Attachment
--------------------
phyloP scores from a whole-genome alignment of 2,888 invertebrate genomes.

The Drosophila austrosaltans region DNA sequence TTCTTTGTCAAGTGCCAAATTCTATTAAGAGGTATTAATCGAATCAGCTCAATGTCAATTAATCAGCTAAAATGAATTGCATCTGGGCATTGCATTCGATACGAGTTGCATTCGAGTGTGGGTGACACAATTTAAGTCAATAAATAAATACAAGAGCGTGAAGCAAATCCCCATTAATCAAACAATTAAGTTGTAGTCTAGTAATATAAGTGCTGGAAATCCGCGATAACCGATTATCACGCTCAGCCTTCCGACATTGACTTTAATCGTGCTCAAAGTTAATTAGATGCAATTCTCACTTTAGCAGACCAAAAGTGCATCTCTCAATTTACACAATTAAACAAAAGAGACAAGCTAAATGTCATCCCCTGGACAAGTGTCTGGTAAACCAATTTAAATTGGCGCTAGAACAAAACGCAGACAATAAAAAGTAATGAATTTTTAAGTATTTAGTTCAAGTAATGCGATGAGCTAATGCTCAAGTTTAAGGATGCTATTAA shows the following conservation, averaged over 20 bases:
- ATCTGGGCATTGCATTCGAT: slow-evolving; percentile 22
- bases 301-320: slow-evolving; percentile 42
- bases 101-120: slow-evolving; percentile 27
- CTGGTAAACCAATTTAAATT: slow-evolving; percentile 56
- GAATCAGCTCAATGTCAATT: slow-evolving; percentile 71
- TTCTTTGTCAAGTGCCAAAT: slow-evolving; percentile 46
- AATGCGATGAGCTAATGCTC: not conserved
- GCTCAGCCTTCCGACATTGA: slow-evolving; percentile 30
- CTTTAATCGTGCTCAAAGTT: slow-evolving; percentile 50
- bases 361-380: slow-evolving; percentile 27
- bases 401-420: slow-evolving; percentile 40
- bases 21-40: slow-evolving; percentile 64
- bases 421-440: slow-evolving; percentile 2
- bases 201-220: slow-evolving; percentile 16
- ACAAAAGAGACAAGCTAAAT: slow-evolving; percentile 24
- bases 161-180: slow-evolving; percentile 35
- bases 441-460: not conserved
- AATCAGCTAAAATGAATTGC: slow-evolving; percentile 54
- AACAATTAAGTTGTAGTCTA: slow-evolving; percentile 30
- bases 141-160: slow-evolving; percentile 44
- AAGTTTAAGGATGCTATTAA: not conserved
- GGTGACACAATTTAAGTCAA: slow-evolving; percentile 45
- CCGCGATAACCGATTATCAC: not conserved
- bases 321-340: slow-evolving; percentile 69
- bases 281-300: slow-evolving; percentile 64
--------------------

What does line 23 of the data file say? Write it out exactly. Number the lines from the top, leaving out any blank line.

- AAGTTTAAGGATGCTATTAA: not conserved